On another note, it is also good to be aware that the internal temperature will seem to level off around 170 degrees F. This is the temperature that the fat starts to breakdown so the internal temperature stops increasing. However, you don’t need to worry it will continue to increase after an hour or two at this temp.
You should smoke your meat to an internal temperature of 195-205 degrees F, I like to use an instant-read thermometer. Once you reach that point you are done! Remove it from the smoker and let it rest and cool slightly. You can then start to shred your pork.
Finishing off your Sandwich
The rest is easy; I use a good quality brioche bun. Stack the shredded pork high on the bun and cover it with some of my fabulous homemade Balsamic BBQ Sauce. To finish it off you just have to pile on a few spoonfuls of coleslaw, a few slices of dill pickle, and you are done! Enjoy!!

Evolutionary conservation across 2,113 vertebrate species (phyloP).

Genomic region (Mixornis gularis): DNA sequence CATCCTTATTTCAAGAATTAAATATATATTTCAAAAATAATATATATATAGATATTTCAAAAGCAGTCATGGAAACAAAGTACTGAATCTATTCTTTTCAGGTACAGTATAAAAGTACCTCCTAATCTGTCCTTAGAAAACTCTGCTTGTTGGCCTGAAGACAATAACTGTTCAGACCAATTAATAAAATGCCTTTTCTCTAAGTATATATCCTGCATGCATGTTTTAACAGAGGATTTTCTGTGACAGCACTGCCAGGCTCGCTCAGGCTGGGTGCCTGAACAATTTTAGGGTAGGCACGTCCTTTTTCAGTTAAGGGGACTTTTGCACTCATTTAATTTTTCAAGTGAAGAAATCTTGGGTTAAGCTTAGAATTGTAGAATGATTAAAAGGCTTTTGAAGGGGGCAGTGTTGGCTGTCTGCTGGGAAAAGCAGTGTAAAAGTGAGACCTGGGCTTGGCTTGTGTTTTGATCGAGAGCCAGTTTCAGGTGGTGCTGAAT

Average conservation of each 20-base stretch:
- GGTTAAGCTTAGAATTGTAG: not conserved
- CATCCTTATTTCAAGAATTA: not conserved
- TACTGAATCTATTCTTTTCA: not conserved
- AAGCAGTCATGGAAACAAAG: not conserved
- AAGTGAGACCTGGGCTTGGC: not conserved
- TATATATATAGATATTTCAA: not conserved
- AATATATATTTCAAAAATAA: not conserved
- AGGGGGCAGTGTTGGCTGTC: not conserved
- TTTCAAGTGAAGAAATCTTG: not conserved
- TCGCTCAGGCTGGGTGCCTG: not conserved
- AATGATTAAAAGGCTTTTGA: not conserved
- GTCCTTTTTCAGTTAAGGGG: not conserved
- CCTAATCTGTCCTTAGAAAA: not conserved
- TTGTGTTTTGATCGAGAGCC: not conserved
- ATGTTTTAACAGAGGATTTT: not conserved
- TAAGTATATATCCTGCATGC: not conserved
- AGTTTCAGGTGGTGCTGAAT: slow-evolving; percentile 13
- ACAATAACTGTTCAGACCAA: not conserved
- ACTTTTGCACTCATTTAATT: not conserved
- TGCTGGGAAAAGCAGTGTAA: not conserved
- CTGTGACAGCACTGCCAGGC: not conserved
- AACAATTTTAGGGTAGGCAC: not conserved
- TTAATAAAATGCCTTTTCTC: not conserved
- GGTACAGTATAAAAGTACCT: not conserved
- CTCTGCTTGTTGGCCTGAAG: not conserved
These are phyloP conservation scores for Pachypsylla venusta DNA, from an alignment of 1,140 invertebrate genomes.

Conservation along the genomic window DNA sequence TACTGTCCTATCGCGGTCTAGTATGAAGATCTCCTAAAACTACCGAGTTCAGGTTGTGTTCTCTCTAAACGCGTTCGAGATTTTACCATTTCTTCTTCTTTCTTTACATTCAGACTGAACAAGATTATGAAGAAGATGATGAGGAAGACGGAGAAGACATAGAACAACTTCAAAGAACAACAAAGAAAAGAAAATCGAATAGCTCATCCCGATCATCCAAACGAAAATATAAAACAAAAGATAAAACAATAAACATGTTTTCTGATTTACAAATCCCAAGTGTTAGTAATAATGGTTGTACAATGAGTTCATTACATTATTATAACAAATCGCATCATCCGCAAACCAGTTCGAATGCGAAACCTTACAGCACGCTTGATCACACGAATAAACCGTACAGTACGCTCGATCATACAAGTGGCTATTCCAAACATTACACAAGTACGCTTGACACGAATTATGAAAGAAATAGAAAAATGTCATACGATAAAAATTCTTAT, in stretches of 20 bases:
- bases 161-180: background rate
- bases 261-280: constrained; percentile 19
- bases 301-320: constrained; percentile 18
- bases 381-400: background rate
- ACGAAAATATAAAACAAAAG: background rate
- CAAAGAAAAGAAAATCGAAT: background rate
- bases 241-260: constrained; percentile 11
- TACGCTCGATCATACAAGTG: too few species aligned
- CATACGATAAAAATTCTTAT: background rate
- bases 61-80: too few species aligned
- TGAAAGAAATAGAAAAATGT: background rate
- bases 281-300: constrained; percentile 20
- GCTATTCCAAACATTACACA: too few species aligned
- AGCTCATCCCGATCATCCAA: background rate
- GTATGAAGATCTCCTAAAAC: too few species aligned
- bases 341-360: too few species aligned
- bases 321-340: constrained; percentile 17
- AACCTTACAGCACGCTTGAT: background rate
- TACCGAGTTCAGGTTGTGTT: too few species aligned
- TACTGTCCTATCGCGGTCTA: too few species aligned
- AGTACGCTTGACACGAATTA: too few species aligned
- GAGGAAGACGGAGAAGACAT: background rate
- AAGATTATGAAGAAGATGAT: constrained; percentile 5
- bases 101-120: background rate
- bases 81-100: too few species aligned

- 8 lbs pork shoulder roast, bone in (Boston butt or pork butt)
- 8 Brioche buns
- 2 Cups coleslaw
- 12 Dill pickle slices for topping
- 2 Tbsp Kosher salt
- 3 Tbsp brown sugar
- 1 Tbsp each of garlic powder & onion powder
- 2 Tbsp each of chili powder, freshly ground pepper, & paprika
- 1 Tbsp cayenne pepper (trust me, it will not be that spicy)
The Mop (injection liquid)
- ½ Cup cider vinegar
- ¼ Cup each of Worcestershire sauce, olive oil, & water
- 1 Tbsp each of brown sugar & the rub from above
- For the rub combine all the ingredients together in a small bowl. Set aside.
- For the injection liquid, whisk all the ingredients together in a medium size bowl until the brown sugar is dissolved. Set aside.
- To prepare your pork shoulder, remove any skin that remains on you roast and trim